These objections may seem profound to many, but in fact we do not take objections based on technological advances seriously in the context of other constitutional rights. No one seriously argues that freedom of speech does not include broadcasting, telephones, or electronic amplification, or that freedom of the press does not include word processors, laser printers, or photocopy machines. The world of political discourse has changed far more profoundly than the world of arms, and yet we have responded to those changes by expanding individual rights, not by contracting them. I fail to see why the right to bear arms should be different.[82] Although my own (p.668)constitutional scholarship would likely be characterized as liberal,[83] it is my opinion that when this country has gone wrong, it has been because it departed from the principles of its framing--for example, in disarming and otherwise oppressing African-Americans, or by succumbing to wartime hysteria and censoring opposition literature or imprisoning Americans of Japanese descent--not when it has stuck to them. In this sense, I suppose that I am profoundly conservative.

And at any rate, objections based on changes in military technology are not only bad law; they appear to be wrong on the facts. In my lifetime, the only real military victory that the United States has had, the Persian Gulf War, came against an opponent armed with tanks, cannon, and aircraft. Whenever we, with our sophisticated weapons, have come up against irregulars with light arms, from Vietnam to Lebanon to Somalia, we have basically gotten our clocks cleaned. The disastrous Soviet experience in Afghanistan suggests the same lesson. On the basis of experience, the case that an armed citizenry has become militarily impotent, and hence irrelevant, is not very persuasive, except perhaps to the already persuaded.

But perhaps the real question is not technology, but politics. Maybe we have reached such a stage of comfortable freedom and political stability that the likelihood of oppression is so low, and the need for revolution or resistance so far-fetched, that the very purpose behind the right to bear arms is now gone. This would be a compelling argument, were it true, rendering the right to bear arms a mere historical curiosity, like the Titles of Nobility Clauses in the Federal Constitution.[84] Once again, however, the facts appear otherwise. It is true that (p.669)our framers (of both the Tennessee and Federal Constitutions), coming out of war, revolution, and multiple changes of government, wrote against a more violent and uncertain background than most modem Americans can imagine. Since the framing, we have enjoyed far more stability, peace, and prosperity than the framers could have hoped for. But this undeniable fact does not undercut the notion that the framers knew what they were doing--instead, it rather strongly suggests the opposite, that they did a very good job indeed. These good results should make us rather cautious about making wholesale changes in their plan: after all, we have enjoyed all of this freedom, stability, and prosperity with an armed citizenry, something that the framers, at least, considered a crucial guarantor of just such things. Perhaps the armed citizenry was irrelevant, but how can we know? Are we willing to take the chance?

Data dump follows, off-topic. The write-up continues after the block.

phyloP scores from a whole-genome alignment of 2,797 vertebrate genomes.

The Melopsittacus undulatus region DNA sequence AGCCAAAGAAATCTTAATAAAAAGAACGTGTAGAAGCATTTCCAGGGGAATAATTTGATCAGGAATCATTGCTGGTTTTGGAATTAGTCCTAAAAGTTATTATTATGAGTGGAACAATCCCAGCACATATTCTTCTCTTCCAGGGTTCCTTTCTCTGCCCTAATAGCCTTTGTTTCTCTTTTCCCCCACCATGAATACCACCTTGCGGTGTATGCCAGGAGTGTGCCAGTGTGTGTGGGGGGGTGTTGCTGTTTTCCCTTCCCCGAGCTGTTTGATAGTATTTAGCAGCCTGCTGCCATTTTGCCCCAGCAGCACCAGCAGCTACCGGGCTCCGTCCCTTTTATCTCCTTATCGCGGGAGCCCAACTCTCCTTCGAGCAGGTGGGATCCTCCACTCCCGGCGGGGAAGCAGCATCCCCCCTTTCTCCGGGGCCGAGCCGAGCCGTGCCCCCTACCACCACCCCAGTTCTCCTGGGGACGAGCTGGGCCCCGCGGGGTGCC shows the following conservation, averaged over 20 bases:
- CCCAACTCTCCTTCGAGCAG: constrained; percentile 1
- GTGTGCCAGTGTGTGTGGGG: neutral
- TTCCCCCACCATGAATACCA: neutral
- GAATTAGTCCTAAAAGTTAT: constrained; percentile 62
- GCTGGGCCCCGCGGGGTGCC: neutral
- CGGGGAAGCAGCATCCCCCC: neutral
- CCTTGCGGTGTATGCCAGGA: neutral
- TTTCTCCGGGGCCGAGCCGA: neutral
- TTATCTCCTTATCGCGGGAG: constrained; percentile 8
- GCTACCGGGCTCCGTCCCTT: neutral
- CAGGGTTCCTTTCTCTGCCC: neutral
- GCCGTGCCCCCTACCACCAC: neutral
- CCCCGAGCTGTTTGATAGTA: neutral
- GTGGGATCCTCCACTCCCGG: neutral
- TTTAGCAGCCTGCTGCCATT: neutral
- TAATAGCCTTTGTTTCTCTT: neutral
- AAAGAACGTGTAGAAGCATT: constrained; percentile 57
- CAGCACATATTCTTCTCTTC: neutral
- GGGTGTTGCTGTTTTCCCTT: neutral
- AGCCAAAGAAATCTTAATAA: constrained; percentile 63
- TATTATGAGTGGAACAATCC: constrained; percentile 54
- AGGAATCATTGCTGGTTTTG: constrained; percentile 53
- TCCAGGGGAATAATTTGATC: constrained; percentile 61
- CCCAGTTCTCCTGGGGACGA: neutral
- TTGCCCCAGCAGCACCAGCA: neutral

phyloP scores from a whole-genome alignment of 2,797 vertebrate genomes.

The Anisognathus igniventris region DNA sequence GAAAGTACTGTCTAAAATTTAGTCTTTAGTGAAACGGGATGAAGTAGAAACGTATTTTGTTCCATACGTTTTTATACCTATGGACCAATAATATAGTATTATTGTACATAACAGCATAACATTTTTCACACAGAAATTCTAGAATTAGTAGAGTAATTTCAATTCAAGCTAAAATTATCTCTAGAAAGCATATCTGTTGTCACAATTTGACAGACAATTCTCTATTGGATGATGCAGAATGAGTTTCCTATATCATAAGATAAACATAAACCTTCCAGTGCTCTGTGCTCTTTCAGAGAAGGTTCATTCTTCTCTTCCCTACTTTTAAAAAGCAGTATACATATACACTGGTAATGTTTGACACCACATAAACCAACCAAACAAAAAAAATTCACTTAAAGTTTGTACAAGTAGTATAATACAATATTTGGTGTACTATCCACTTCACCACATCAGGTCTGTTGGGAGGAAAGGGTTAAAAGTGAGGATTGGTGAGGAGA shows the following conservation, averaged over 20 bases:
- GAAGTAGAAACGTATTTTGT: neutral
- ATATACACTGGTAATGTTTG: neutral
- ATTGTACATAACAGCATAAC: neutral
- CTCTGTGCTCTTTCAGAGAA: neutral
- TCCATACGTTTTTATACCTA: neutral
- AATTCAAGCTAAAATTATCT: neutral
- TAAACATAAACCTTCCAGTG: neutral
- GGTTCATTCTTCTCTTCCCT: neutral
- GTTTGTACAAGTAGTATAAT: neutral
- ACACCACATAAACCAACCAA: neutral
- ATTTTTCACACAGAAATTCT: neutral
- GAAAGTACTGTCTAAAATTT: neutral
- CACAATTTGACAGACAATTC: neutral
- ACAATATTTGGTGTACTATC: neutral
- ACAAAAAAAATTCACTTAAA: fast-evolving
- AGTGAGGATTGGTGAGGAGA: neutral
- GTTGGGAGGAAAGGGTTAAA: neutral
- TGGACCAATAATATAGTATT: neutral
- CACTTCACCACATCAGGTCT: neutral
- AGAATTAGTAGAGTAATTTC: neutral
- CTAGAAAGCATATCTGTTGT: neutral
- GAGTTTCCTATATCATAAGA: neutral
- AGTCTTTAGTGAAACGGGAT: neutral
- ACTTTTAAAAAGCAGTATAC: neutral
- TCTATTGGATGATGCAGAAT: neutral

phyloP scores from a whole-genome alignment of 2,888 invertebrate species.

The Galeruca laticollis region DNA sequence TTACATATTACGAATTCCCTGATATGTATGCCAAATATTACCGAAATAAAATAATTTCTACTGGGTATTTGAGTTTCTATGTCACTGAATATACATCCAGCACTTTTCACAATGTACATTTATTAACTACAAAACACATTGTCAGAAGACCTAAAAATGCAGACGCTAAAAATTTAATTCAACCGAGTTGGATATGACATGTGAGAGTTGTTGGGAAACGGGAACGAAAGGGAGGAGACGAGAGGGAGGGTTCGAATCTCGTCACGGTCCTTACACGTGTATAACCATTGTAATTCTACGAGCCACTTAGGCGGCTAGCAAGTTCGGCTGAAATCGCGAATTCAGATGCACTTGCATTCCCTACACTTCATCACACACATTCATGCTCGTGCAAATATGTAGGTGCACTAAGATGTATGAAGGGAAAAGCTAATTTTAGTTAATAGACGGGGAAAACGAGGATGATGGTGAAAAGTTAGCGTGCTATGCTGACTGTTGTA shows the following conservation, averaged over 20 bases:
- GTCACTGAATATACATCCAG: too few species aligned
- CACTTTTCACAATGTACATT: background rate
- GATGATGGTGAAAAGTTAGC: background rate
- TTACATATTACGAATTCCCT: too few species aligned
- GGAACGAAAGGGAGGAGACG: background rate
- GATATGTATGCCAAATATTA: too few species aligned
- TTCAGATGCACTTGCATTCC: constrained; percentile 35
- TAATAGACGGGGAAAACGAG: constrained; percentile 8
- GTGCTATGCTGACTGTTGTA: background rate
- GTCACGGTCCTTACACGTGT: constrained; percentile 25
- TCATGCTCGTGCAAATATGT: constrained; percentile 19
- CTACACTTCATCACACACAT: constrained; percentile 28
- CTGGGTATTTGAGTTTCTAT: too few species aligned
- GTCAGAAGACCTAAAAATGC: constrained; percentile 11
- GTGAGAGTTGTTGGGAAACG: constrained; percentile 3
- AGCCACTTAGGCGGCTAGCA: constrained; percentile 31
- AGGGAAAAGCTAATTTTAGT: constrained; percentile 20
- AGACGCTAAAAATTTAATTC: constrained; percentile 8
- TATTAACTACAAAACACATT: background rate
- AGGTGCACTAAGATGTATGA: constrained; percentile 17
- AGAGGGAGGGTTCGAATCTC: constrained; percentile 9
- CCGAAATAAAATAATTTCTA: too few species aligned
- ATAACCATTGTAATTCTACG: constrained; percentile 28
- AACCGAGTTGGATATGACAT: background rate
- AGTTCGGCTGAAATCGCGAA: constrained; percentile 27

Furthermore--and I struggle every year to convince my constitutional law students of this--the peace and stability that Americans have enjoyed constitute a substantial aberration in the normal course of human events. The background of war, revolution, and violence against which our institutions were formed represents much more the norm of human existence than the domestic peace and stability that Americans have enjoyed in this century. From Cambodia to Yugoslavia, from Liberia to Haiti, the history of this century has largely been one of violence, instability, and the oppression and often annihilation of those too weak to resist. We may try to convince ourselves that something in the North American soil or climate renders us immune to these destructive forces, but it appears more likely that our relative tranquility has resulted from a combination of luck and well-crafted institutions. This, too, should make us less willing to make wholesale changes in those parts of our system of governance that were in fact d esigned to deal with precisely these kinds of problems; luck does not last forever, and even in the United States, there have been some substantial institutional breakdowns.

Nor is our own era as peaceful and stable as we would like to believe. In different ways, both the Rodney King beating and the L.A. riots suggest the dangers of overreliance on police and government authorities to maintain public order. And for minorities and those without political clout, the public authorities have always been unreliable: sometimes enemies, sometimes simply indifferent, but rarely the sturdy protectors that they generally are for the wealthy and powerful.[85] So there may be, even today, a role for an armed citizenry.

That is the lesson that the Tennessee Constitution holds for us, and we are likely to live under its right to bear arms provision for some time, given the (p.670)notorious difficulty of amending that document.[86] Nor are the prospects for an "amendment by judicial reinterpretation" all that favorable: the case law is simply too clear, and any change at this late date would probably be perceived as political action by the judiciary.[87] We are likely stuck with the judgment of our forefathers on this subject.